A vision of the future that’s both harrowing and endlessly entertaining.

Shadow of the Hare

From the Recall Chronicles series , Vol. 2

A woman witnesses atrocities in her personal life and the world around her throughout the 21st and 22nd centuries in Birdwell’s (Way of the Serpent, 2015) dystopian novel.

Malia Poole’s love of books makes working at a bookshop an obvious choice, even in mid-21st century after print copies are no longer mass produced. She’s one of the Vintagonists, individuals who believe in preserving old things and have formed an alliance with like-minded factions collectively known as Recall. The U.S. having succumbed to plutocracy, Recall operates covertly but still falls prey to raids from plutocrats’ agents. When agents storm a music venue, Malia’s lover, Eliomar “Lio” Gaston, gets a message to her in time to flee, but he and his sister, Zelda, disappear. Malia herself ducks away in a community run by Simpletons—a self-deprecating name signifying the group’s minimalist movement. By the time she returns home, both Malia and the world have changed. She, for one, has stopped taking age-preventative Chulel, which notoriously causes memory loss, and is visibly older among the drug-induced young. But despite retaining more memories than others, Malia can’t remember a two-year period when she was a teen. Filling in that blank takes her to Nigeria, where she learns of a virus outbreak that prompts global power outages and a peace treaty–defying war. The novel is rich in its futuristic environment. Corporations taking over, for example, is a frighteningly believable concept, while the story’s technology is progressive and fashionable: the digilet is essentially a flexible smartphone that can be worn as a bracelet. There’s likewise instantly comprehensible slang, including expletives such as F-bomb surrogate “zujo.” A highlight is “cush,” touching the digilet’s pliable surface, and a term Malia eventually realizes is outmoded. There are instances where the protagonist is a mere spectator, unaware of what’s going on. She is, however, a woman of mystery, and details of her “blank period” are shocking and catalytic (she’s searching for someone in Nigeria). Tie-ins to the series’ first installment are clever, opening with the same scene as the preceding novel from an alternate perspective.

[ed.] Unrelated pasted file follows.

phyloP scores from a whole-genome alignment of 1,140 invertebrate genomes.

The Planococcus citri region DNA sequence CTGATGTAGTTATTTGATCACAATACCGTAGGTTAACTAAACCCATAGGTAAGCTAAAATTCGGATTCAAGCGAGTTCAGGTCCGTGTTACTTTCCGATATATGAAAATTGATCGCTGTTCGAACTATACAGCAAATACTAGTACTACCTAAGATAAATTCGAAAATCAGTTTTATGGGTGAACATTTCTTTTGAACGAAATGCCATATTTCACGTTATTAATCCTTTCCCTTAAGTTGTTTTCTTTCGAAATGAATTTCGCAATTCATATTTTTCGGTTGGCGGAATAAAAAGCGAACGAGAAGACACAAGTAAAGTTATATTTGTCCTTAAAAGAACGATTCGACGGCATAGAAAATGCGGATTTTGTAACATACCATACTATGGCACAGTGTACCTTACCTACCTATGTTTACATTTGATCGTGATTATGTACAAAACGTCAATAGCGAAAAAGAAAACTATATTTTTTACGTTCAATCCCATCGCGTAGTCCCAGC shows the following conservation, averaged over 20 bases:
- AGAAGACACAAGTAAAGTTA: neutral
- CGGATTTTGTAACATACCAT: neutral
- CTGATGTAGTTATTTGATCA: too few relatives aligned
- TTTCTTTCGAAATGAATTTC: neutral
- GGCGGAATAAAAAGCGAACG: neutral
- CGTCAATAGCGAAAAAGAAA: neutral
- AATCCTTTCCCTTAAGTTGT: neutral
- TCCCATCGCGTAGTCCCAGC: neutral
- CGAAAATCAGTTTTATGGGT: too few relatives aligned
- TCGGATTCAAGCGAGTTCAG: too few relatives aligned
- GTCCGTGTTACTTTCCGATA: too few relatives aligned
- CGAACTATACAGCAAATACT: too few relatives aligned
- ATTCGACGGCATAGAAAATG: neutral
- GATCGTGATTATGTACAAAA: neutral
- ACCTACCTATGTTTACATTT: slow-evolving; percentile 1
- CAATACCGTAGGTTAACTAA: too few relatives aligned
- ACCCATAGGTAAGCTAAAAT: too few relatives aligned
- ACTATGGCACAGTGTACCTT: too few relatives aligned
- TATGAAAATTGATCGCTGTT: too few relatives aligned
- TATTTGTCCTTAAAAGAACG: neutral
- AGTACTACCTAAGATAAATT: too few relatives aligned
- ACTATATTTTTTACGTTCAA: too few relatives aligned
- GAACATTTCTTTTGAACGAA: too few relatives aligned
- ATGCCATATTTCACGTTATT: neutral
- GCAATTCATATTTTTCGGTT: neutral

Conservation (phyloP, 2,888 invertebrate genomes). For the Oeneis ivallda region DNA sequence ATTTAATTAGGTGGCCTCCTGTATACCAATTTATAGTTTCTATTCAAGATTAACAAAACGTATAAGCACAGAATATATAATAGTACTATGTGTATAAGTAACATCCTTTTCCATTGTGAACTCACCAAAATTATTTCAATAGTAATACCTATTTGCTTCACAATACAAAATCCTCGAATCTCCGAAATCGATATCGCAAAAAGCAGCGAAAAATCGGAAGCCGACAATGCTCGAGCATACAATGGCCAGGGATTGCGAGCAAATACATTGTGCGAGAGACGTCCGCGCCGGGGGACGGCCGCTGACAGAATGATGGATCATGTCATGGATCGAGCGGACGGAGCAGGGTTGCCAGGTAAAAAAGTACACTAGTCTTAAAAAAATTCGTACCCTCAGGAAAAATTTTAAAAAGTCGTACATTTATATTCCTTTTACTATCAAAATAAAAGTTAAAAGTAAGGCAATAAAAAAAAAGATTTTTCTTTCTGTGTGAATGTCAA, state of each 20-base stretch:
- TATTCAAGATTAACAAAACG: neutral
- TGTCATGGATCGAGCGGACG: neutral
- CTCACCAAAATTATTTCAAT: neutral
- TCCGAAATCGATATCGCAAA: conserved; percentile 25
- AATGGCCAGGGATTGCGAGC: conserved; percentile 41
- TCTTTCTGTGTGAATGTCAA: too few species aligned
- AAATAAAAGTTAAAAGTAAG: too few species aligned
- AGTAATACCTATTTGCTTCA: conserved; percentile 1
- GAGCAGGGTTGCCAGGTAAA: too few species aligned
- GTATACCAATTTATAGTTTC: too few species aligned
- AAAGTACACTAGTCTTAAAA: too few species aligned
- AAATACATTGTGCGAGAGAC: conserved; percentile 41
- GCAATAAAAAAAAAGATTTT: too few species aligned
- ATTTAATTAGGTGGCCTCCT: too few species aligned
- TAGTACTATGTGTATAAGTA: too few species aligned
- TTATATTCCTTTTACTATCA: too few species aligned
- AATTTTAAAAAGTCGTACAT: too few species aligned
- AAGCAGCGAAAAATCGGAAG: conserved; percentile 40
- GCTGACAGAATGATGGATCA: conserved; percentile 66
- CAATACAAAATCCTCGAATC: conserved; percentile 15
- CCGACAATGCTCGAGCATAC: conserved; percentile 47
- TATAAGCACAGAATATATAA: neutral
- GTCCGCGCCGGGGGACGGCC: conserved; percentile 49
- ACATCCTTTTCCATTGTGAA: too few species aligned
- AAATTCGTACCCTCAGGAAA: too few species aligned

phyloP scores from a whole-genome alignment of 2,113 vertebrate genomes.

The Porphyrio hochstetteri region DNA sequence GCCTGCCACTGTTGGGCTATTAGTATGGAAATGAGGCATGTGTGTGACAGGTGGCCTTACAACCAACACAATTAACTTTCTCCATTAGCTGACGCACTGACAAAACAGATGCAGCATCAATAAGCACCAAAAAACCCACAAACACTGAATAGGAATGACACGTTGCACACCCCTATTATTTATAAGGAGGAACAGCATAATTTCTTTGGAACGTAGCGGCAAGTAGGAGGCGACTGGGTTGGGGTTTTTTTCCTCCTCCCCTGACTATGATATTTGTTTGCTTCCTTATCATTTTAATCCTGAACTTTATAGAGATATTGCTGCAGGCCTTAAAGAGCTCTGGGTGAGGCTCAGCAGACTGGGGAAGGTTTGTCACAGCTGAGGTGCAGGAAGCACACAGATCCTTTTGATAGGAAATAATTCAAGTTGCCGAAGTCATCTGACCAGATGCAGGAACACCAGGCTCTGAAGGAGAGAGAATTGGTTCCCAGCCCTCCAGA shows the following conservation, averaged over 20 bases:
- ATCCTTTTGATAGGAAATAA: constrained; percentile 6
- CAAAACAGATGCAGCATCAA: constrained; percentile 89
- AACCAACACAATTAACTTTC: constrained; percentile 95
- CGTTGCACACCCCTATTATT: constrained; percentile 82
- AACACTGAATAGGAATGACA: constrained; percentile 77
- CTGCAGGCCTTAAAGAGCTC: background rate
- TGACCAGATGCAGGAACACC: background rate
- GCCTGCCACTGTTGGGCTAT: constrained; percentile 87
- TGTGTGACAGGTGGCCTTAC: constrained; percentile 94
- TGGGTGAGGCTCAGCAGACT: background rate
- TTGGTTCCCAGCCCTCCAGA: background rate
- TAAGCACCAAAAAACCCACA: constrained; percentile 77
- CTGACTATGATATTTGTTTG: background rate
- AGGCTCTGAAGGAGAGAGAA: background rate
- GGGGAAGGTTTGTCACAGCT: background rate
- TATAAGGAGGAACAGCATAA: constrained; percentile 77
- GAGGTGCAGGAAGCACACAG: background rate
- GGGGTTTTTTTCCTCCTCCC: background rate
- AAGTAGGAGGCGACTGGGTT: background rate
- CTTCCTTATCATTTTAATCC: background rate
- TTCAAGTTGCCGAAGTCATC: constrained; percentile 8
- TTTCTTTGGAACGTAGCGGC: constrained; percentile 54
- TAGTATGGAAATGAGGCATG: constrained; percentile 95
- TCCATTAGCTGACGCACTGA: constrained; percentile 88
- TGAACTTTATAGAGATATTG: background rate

A vision of the future that’s both harrowing and endlessly entertaining.

Pub Date: May 10, 2016

ISBN: 978-1-5330-9576-3

Page Count: 234

Publisher: CreateSpace

Review Posted Online: Aug. 1, 2016

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THE COLDEST WINTER EVER